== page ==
The Swinomish Indian Tribal Community recently received the The Climate Adaptation Leadership Award for planning and implementation of climate change adaptation. The Swinomish Climate Change Initiative began in 2008 and assessed local impacts, identified vulnerabilities and prioritized planning areas and actions to address the possible effects of climate change.
Climate change threatens not only the environment, but also tribal communities whose culture, livelihood and identities depend on natural resources.
“Current climate change assessments omit key community health concerns, which are vital to successful adaptation plans, particularly for indigenous communities,” said Jamie Donatuto, environmental health specialist for the Swinomish Tribe.
“Recent assessments show that indigenous communities, especially coastal communities, are disproportionately vulnerable to a number of climate impacts as reservation boundaries are fixed and many aspects of their culture are so closely tied to coastal health” said Eric Grossman, coastal and marine geologist with the U.S. Geological Survey (USGS) and partner in the project.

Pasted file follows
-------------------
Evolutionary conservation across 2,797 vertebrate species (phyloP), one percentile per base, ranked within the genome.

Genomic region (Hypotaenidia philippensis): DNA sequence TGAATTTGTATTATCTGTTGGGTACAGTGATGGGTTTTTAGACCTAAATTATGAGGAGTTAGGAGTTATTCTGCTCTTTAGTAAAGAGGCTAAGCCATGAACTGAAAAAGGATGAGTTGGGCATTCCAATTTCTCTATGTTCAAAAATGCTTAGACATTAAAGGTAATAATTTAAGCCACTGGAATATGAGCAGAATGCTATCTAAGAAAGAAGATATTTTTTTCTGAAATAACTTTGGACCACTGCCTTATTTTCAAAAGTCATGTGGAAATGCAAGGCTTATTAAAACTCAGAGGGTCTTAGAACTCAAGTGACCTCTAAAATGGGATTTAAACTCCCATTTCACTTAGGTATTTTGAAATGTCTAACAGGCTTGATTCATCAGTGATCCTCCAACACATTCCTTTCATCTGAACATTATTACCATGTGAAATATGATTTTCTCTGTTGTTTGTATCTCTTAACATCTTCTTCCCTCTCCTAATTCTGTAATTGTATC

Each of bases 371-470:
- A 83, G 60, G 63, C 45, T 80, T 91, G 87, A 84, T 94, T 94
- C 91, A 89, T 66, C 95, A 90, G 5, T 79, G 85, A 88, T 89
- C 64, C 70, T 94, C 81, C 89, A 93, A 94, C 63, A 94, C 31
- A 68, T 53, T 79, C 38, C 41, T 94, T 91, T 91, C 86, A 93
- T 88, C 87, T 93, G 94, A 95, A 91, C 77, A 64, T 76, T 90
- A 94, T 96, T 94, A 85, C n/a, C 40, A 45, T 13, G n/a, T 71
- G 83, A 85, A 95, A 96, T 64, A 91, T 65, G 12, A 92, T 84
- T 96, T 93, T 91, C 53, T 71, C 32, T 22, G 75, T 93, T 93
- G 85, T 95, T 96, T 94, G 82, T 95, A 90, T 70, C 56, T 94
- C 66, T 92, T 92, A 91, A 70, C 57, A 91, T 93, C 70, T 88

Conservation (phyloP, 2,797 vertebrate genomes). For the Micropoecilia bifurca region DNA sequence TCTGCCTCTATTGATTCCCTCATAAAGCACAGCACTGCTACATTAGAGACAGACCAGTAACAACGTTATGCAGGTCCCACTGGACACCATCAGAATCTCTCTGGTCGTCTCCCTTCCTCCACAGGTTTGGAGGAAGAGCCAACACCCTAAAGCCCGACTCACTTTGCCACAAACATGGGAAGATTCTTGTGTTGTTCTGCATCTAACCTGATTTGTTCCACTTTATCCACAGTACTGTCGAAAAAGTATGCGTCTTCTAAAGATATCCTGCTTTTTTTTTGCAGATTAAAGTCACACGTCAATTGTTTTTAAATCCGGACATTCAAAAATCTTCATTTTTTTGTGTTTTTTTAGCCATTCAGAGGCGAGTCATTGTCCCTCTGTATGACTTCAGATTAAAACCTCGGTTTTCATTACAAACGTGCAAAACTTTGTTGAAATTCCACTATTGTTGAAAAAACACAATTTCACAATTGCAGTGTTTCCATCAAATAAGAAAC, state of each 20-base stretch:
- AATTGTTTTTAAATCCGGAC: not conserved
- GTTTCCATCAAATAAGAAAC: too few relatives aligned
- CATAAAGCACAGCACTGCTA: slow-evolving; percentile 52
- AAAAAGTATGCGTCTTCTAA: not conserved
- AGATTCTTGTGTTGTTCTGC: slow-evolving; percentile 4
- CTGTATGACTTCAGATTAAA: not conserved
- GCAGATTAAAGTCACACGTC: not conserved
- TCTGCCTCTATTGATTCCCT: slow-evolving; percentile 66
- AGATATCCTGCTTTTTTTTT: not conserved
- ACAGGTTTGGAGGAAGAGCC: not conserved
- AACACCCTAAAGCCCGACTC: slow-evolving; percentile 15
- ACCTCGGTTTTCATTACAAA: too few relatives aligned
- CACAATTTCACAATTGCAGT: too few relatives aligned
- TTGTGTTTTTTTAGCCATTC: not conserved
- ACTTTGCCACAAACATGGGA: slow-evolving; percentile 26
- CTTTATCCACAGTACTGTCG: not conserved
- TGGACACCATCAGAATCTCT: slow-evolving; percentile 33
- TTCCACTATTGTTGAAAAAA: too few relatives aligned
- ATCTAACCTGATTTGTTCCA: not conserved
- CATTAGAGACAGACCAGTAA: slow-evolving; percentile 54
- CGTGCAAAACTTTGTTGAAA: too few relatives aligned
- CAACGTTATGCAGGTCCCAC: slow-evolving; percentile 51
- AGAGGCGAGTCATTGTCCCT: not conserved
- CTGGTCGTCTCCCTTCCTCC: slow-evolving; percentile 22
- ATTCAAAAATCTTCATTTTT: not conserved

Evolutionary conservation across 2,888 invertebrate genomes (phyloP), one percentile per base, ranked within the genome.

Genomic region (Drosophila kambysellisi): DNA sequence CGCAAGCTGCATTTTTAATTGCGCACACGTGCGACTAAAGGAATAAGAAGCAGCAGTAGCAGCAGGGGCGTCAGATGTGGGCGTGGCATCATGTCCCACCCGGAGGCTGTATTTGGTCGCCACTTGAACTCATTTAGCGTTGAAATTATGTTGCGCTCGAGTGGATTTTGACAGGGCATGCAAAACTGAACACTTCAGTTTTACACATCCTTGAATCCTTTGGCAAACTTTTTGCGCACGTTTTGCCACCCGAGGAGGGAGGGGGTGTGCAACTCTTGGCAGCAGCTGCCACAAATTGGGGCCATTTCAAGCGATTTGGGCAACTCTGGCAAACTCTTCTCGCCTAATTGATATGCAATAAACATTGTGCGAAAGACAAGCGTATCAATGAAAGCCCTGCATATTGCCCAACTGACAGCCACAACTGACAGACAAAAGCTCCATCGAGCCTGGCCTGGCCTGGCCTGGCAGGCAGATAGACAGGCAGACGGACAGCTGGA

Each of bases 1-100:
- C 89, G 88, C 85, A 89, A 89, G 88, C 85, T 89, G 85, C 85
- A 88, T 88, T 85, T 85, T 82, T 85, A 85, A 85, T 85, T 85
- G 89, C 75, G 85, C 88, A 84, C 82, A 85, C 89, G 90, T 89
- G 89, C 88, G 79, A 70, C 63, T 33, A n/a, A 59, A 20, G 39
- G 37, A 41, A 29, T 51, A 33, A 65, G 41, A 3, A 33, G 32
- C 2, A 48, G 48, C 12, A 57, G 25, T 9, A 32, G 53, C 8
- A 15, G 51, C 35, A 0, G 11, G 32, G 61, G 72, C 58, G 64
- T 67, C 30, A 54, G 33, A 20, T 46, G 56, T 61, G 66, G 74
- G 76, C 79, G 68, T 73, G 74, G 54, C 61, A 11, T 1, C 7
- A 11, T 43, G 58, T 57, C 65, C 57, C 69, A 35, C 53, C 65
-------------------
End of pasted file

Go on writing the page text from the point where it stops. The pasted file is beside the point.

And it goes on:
Donatuto and Larry Campbell, Swinomish elder and tribal historic preservation officer, developed a set of indigenous indicators to evaluate aspects of community health that other assessments leave out. The indicators prioritize self-determination, community connection, natural resources security, and cultural use and practice.
Here’s a deeper looker by the PBS Newshours in 2012: